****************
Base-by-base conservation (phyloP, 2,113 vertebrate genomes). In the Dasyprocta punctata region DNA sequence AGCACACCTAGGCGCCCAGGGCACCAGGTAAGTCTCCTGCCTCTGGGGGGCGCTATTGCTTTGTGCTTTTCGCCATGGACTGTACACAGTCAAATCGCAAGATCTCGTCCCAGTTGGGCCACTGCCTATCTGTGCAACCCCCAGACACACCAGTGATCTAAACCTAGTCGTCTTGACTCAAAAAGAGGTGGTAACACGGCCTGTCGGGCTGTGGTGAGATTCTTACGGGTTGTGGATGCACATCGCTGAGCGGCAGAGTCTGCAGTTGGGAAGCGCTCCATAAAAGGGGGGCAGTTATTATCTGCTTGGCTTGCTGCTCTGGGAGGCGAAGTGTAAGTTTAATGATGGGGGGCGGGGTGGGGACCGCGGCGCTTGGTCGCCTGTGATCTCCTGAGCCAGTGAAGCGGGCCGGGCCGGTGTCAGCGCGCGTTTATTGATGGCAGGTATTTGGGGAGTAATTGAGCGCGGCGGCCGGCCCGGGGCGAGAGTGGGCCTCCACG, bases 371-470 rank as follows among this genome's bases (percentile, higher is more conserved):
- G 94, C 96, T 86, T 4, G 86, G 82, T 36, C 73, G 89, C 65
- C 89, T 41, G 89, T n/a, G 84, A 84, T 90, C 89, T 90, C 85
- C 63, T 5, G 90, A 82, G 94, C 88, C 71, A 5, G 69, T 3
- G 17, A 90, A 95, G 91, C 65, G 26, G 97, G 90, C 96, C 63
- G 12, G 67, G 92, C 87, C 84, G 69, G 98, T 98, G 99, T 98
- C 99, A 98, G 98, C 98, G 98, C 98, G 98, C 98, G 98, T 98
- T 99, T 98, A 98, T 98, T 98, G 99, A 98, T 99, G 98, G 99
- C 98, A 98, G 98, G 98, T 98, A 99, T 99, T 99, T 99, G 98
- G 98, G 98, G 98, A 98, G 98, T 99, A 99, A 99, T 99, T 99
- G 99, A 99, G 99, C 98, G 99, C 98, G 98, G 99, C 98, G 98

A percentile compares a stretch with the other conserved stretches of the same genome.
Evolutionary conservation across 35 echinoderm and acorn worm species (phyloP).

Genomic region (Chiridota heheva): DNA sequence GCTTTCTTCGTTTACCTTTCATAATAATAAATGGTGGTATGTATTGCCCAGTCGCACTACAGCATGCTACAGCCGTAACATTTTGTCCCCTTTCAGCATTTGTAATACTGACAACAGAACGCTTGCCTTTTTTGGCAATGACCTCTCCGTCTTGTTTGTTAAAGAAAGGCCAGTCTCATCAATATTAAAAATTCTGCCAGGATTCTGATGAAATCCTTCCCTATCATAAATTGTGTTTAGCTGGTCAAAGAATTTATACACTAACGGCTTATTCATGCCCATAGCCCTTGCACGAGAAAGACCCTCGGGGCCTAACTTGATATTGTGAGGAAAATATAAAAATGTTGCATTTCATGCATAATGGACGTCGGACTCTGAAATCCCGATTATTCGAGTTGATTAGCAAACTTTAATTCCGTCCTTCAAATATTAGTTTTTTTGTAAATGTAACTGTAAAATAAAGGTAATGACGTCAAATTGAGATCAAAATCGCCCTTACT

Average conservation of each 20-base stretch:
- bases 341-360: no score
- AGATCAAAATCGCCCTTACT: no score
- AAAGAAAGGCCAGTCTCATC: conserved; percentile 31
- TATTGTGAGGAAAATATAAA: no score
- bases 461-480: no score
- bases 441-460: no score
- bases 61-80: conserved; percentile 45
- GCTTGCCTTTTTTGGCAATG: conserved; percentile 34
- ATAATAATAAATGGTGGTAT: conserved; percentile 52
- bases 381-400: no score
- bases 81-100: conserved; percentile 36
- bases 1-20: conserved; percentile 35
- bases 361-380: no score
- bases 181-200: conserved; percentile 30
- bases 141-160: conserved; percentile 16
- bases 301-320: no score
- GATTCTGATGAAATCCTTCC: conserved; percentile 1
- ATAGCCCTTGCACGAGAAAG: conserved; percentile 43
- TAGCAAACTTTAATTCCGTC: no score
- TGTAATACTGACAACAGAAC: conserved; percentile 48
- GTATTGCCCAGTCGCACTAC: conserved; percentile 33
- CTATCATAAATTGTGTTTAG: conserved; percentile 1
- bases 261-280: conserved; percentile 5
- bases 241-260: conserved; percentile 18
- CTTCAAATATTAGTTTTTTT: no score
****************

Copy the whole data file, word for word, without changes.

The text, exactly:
Base-by-base conservation (phyloP, 2,113 vertebrate genomes). In the Dasyprocta punctata region DNA sequence AGCACACCTAGGCGCCCAGGGCACCAGGTAAGTCTCCTGCCTCTGGGGGGCGCTATTGCTTTGTGCTTTTCGCCATGGACTGTACACAGTCAAATCGCAAGATCTCGTCCCAGTTGGGCCACTGCCTATCTGTGCAACCCCCAGACACACCAGTGATCTAAACCTAGTCGTCTTGACTCAAAAAGAGGTGGTAACACGGCCTGTCGGGCTGTGGTGAGATTCTTACGGGTTGTGGATGCACATCGCTGAGCGGCAGAGTCTGCAGTTGGGAAGCGCTCCATAAAAGGGGGGCAGTTATTATCTGCTTGGCTTGCTGCTCTGGGAGGCGAAGTGTAAGTTTAATGATGGGGGGCGGGGTGGGGACCGCGGCGCTTGGTCGCCTGTGATCTCCTGAGCCAGTGAAGCGGGCCGGGCCGGTGTCAGCGCGCGTTTATTGATGGCAGGTATTTGGGGAGTAATTGAGCGCGGCGGCCGGCCCGGGGCGAGAGTGGGCCTCCACG, bases 371-470 rank as follows among this genome's bases (percentile, higher is more conserved):
- G 94, C 96, T 86, T 4, G 86, G 82, T 36, C 73, G 89, C 65
- C 89, T 41, G 89, T n/a, G 84, A 84, T 90, C 89, T 90, C 85
- C 63, T 5, G 90, A 82, G 94, C 88, C 71, A 5, G 69, T 3
- G 17, A 90, A 95, G 91, C 65, G 26, G 97, G 90, C 96, C 63
- G 12, G 67, G 92, C 87, C 84, G 69, G 98, T 98, G 99, T 98
- C 99, A 98, G 98, C 98, G 98, C 98, G 98, C 98, G 98, T 98
- T 99, T 98, A 98, T 98, T 98, G 99, A 98, T 99, G 98, G 99
- C 98, A 98, G 98, G 98, T 98, A 99, T 99, T 99, T 99, G 98
- G 98, G 98, G 98, A 98, G 98, T 99, A 99, A 99, T 99, T 99
- G 99, A 99, G 99, C 98, G 99, C 98, G 98, G 99, C 98, G 98

A percentile compares a stretch with the other conserved stretches of the same genome.
Evolutionary conservation across 35 echinoderm and acorn worm species (phyloP).

Genomic region (Chiridota heheva): DNA sequence GCTTTCTTCGTTTACCTTTCATAATAATAAATGGTGGTATGTATTGCCCAGTCGCACTACAGCATGCTACAGCCGTAACATTTTGTCCCCTTTCAGCATTTGTAATACTGACAACAGAACGCTTGCCTTTTTTGGCAATGACCTCTCCGTCTTGTTTGTTAAAGAAAGGCCAGTCTCATCAATATTAAAAATTCTGCCAGGATTCTGATGAAATCCTTCCCTATCATAAATTGTGTTTAGCTGGTCAAAGAATTTATACACTAACGGCTTATTCATGCCCATAGCCCTTGCACGAGAAAGACCCTCGGGGCCTAACTTGATATTGTGAGGAAAATATAAAAATGTTGCATTTCATGCATAATGGACGTCGGACTCTGAAATCCCGATTATTCGAGTTGATTAGCAAACTTTAATTCCGTCCTTCAAATATTAGTTTTTTTGTAAATGTAACTGTAAAATAAAGGTAATGACGTCAAATTGAGATCAAAATCGCCCTTACT

Average conservation of each 20-base stretch:
- bases 341-360: no score
- AGATCAAAATCGCCCTTACT: no score
- AAAGAAAGGCCAGTCTCATC: conserved; percentile 31
- TATTGTGAGGAAAATATAAA: no score
- bases 461-480: no score
- bases 441-460: no score
- bases 61-80: conserved; percentile 45
- GCTTGCCTTTTTTGGCAATG: conserved; percentile 34
- ATAATAATAAATGGTGGTAT: conserved; percentile 52
- bases 381-400: no score
- bases 81-100: conserved; percentile 36
- bases 1-20: conserved; percentile 35
- bases 361-380: no score
- bases 181-200: conserved; percentile 30
- bases 141-160: conserved; percentile 16
- bases 301-320: no score
- GATTCTGATGAAATCCTTCC: conserved; percentile 1
- ATAGCCCTTGCACGAGAAAG: conserved; percentile 43
- TAGCAAACTTTAATTCCGTC: no score
- TGTAATACTGACAACAGAAC: conserved; percentile 48
- GTATTGCCCAGTCGCACTAC: conserved; percentile 33
- CTATCATAAATTGTGTTTAG: conserved; percentile 1
- bases 261-280: conserved; percentile 5
- bases 241-260: conserved; percentile 18
- CTTCAAATATTAGTTTTTTT: no score